The most common question I hear from organizations that are considering whether social media is right for them is, “what does the research tell us?”  It’s a question I love, not only because I believe in the importance of evidence-based practice, but because it also suggests that the organization asking the question is thinking critically and strategically.

For all organizations (nonprofit, corporate, government) it’s important to think about the value and payoff in developing a social media strategy. In a social media workshop I delivered to Ottawa-area nonprofits last weekend, I wanted to go beyond just a “show and tell” about the latest “shiny new objects” in media technology: my hope was to stimulate some reflection and to generate a discussion about what exactly is ‘new’ in the new media environment while noting the importance of staying ahead of the curve. There is no question that the nonprofit sector will be transformed by changes in media technology and the new forms of social organization they engender–it’s equally true that these technologies will continue to change as nonprofits and other organizations demonstrate their full potential. The real issue is about the tension between capacity and timing.

Getting back to the question of the “evidence base” for social media, the answer is simply that it’s too early to know because we are dealing with very new technology for which there isn’t enough research. However, two recent surveys of social media adoption in the nonprofit sector may shed some light on the emerging evidence.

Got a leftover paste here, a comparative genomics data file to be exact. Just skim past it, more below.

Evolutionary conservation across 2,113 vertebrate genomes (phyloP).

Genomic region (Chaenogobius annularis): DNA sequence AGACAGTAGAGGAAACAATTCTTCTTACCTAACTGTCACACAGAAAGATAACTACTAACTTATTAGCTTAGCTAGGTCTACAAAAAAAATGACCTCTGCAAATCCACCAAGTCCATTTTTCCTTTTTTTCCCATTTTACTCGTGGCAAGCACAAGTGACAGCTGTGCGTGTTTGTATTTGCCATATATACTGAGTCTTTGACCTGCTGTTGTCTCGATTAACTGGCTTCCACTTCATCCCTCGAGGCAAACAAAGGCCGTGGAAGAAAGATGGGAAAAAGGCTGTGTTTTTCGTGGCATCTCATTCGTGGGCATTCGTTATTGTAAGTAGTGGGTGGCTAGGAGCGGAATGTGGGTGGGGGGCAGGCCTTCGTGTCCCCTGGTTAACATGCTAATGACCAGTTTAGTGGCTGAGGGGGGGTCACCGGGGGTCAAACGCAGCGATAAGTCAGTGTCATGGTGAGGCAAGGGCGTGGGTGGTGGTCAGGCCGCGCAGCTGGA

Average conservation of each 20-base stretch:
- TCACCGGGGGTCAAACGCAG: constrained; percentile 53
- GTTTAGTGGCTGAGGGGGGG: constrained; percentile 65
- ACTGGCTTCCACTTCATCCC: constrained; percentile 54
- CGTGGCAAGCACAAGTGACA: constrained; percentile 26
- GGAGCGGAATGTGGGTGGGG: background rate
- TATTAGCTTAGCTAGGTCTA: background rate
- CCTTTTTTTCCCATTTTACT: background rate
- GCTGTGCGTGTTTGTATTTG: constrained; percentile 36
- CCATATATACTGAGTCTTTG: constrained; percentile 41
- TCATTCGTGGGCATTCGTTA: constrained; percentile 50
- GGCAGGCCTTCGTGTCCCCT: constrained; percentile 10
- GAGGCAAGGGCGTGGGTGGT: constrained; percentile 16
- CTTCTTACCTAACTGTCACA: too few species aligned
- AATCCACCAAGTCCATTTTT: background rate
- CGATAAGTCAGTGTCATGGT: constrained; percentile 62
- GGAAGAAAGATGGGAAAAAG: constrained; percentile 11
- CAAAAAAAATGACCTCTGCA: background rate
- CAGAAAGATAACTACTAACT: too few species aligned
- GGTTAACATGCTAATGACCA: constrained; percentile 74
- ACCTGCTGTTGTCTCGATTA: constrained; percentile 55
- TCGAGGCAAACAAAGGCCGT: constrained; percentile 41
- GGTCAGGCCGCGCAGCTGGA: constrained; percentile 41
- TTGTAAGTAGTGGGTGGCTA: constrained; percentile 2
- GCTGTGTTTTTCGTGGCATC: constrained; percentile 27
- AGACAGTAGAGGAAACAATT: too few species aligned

The first study is by the global PR firm Weber Shandwick — the results are from a phone survey of 200 nonprofit and foundation executives and senior communication officers. A key finding is that a clear majority (89%) of nonprofit organizations are already experimenting with social media, yet only half of them (51%) self-describe as “active users”. The major impediments to taking fuller advantage of social media appear to be lack of capacity and uncertainty about payoff. Here is the slide deck for a fuller account of the findings and their implications.

The second study, by Philanthropy Action, focuses on mid-sized nonprofits and raises important questions about evaluation metrics for fundraising and volunteer recruitment. Although it supports the findings of the Weber Shandwick survey which point to widespread experimentation in social media use, it is less sanguine about the known benefits, especially for mid-sized nonprofits. The study reports that there is a “mismatch between perceptions, motivations, results and investment,” and concludes that despite the potential and promise of social media, the outcomes to date have been disappointing. A majority of respondents (70%) indicated that they either raised very little money or had no idea how much money their social media site helped them raise. The figures for attracting volunteers were about the same. Nevertheless, the survey also reported that “despite the lack of results, most respondents indicated they planned to increase their investment in social networking over the coming year.” In other words, the survey participants recognize that social media will be important to their organization’s work moving forward–they just haven’t figured out how it can best be used and measured.